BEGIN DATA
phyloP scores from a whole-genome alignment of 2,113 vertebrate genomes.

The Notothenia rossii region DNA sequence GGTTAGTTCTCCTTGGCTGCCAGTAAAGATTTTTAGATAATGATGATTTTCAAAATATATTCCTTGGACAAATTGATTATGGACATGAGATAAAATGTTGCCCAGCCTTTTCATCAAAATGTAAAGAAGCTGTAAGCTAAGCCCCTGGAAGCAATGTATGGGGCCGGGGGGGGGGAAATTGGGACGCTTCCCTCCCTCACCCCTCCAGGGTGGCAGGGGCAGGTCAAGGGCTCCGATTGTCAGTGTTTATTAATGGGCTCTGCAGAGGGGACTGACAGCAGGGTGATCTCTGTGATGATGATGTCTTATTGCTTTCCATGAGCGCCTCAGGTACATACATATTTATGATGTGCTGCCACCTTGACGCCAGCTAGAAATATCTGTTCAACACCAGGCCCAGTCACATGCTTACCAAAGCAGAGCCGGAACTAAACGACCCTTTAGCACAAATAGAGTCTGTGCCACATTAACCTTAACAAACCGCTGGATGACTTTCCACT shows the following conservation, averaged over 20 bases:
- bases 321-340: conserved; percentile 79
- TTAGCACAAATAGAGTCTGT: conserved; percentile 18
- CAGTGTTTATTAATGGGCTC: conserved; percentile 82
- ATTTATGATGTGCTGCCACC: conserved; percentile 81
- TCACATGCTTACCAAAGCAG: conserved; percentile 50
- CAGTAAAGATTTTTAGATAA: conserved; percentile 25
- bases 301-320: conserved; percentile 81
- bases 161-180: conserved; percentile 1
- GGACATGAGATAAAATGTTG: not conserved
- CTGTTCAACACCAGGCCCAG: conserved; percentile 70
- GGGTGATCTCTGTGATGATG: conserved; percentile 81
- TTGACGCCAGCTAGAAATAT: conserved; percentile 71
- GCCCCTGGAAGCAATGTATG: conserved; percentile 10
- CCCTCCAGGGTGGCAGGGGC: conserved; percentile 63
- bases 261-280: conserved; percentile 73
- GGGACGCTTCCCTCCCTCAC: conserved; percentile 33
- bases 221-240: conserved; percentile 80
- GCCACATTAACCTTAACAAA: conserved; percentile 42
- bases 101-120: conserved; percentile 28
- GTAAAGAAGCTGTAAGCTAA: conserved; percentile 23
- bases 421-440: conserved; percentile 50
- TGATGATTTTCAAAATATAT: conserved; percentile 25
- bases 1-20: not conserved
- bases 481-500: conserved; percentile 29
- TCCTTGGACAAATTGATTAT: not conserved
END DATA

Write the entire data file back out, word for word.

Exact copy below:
phyloP scores from a whole-genome alignment of 2,113 vertebrate genomes.

The Notothenia rossii region DNA sequence GGTTAGTTCTCCTTGGCTGCCAGTAAAGATTTTTAGATAATGATGATTTTCAAAATATATTCCTTGGACAAATTGATTATGGACATGAGATAAAATGTTGCCCAGCCTTTTCATCAAAATGTAAAGAAGCTGTAAGCTAAGCCCCTGGAAGCAATGTATGGGGCCGGGGGGGGGGAAATTGGGACGCTTCCCTCCCTCACCCCTCCAGGGTGGCAGGGGCAGGTCAAGGGCTCCGATTGTCAGTGTTTATTAATGGGCTCTGCAGAGGGGACTGACAGCAGGGTGATCTCTGTGATGATGATGTCTTATTGCTTTCCATGAGCGCCTCAGGTACATACATATTTATGATGTGCTGCCACCTTGACGCCAGCTAGAAATATCTGTTCAACACCAGGCCCAGTCACATGCTTACCAAAGCAGAGCCGGAACTAAACGACCCTTTAGCACAAATAGAGTCTGTGCCACATTAACCTTAACAAACCGCTGGATGACTTTCCACT shows the following conservation, averaged over 20 bases:
- bases 321-340: conserved; percentile 79
- TTAGCACAAATAGAGTCTGT: conserved; percentile 18
- CAGTGTTTATTAATGGGCTC: conserved; percentile 82
- ATTTATGATGTGCTGCCACC: conserved; percentile 81
- TCACATGCTTACCAAAGCAG: conserved; percentile 50
- CAGTAAAGATTTTTAGATAA: conserved; percentile 25
- bases 301-320: conserved; percentile 81
- bases 161-180: conserved; percentile 1
- GGACATGAGATAAAATGTTG: not conserved
- CTGTTCAACACCAGGCCCAG: conserved; percentile 70
- GGGTGATCTCTGTGATGATG: conserved; percentile 81
- TTGACGCCAGCTAGAAATAT: conserved; percentile 71
- GCCCCTGGAAGCAATGTATG: conserved; percentile 10
- CCCTCCAGGGTGGCAGGGGC: conserved; percentile 63
- bases 261-280: conserved; percentile 73
- GGGACGCTTCCCTCCCTCAC: conserved; percentile 33
- bases 221-240: conserved; percentile 80
- GCCACATTAACCTTAACAAA: conserved; percentile 42
- bases 101-120: conserved; percentile 28
- GTAAAGAAGCTGTAAGCTAA: conserved; percentile 23
- bases 421-440: conserved; percentile 50
- TGATGATTTTCAAAATATAT: conserved; percentile 25
- bases 1-20: not conserved
- bases 481-500: conserved; percentile 29
- TCCTTGGACAAATTGATTAT: not conserved